The next one I want to look at is in 1942 when Big Game won for jockey Gordon Richards and trainer Fred Darling and the King at the time King George VI who is Queen Elizabeth II (the current Queen)’s father.

In here I want to quickly mention the 1956 winner Gilles de Retz who won for jockey Frank Barlow and owner Anthony Samuel. This is very interesting as the trainer was a lady called Helen Johnson Houghton who was the first female trainer to train a Classic winner, however her name does not appear in the official records, instead it is replaced by the name Charles Jerdein because at the time the Jockey Club would not allow women to hold a trainers’ license.

We then jump forward to 1968 when Lester Piggott won on Sir Ivor for Vincent O’Brien and owner Raymond Guest, he then went on to win again in 1970, this time on Nijinsky, again for Vincent O’Brien and owner Charles Engelhard. Nijinsky went on to be the last ever Triple Crown winner to date. A few years later in 1976 Frankie Dettori’s father Gianfranco Dettori won on Bolkonski for Henry Cecil and owner Carlo d’Alessio, before winning again the next year in 1977 for the same trainer and owner, this time on Wollow. 20 years later in 1996 Frankie then won the race on Mark of Esteem for Saeed bin Suroor and Godolphin.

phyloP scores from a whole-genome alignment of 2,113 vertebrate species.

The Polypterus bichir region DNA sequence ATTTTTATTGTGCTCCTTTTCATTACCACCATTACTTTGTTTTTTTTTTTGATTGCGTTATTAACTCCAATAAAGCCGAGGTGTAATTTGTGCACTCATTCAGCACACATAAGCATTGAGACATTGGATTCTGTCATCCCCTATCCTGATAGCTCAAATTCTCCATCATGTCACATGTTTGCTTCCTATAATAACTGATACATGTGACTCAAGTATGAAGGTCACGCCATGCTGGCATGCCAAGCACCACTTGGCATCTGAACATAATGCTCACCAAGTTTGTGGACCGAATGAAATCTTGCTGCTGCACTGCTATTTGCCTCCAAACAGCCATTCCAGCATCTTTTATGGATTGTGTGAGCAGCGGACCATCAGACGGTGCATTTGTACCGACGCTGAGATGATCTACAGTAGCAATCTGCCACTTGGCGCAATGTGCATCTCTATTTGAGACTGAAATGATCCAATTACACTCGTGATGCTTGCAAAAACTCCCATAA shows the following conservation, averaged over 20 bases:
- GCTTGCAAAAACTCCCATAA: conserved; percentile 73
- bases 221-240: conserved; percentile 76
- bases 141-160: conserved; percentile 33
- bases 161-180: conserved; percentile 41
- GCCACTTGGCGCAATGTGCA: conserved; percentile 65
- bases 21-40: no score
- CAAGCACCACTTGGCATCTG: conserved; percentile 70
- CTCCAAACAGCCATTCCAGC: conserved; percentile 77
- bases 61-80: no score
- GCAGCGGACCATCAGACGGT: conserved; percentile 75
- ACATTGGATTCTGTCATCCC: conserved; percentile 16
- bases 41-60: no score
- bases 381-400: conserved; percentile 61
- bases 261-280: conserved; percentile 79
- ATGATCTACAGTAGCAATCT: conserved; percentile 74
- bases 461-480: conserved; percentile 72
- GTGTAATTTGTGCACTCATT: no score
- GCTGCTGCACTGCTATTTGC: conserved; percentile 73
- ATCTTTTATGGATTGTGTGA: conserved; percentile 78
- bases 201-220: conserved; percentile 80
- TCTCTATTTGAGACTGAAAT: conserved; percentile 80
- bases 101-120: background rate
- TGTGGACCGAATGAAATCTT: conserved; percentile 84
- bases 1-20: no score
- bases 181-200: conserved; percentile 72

In 1997 Michael Kinane won the race on Entrepreneur for Michael Stoute and owners Tabor / Magnier then winning again in 1998 this time on board King of Kings for Aidan O’Brien and the same owners.

The following year in 1999, Frankie Dettori would win again this time on Island Sands for Saeed bin Suroor and owners Godolphin, however this renewal of the race took place on Newmarket’s July course.

Other notable winners we have is Rock of Gibraltar winning in 2002 for jockey Johnny Murtagh, trainer Aidan O’Brien and owners Ferguson / Magnier, Pat Smullen winning the race in 2003 on board Refuse to Bend for trainer Dermot Weld and owners Moyglare Stud Farm.

We then have Footstepsinthesand winning in 2005 for jockey Kieran Fallon, trainer Aidan O’Brien and owners Tabor / Magnier with them following it up in 2006 with George Washington this time for Magnier / Tabor / Smith.

We also have Frankel who won in 2011 for jockey Tom Queally, trainer Henry Cecil and owner Khalid Abdullah, followed up by Camelot in 2012 for jockey Joseph O’Brien, trainer Aidan O’Brien and owners Smith / Magnier / Tabor. There’s also Gleneagles in 2015 for jockey Ryan Moore, trainer Aidan O’Brien and owners Smith / Magnier / Tabor. With Galileo Gold winning in 2016 for Frankie Dettori, Hugo Palmer and Al Shaqab Racing.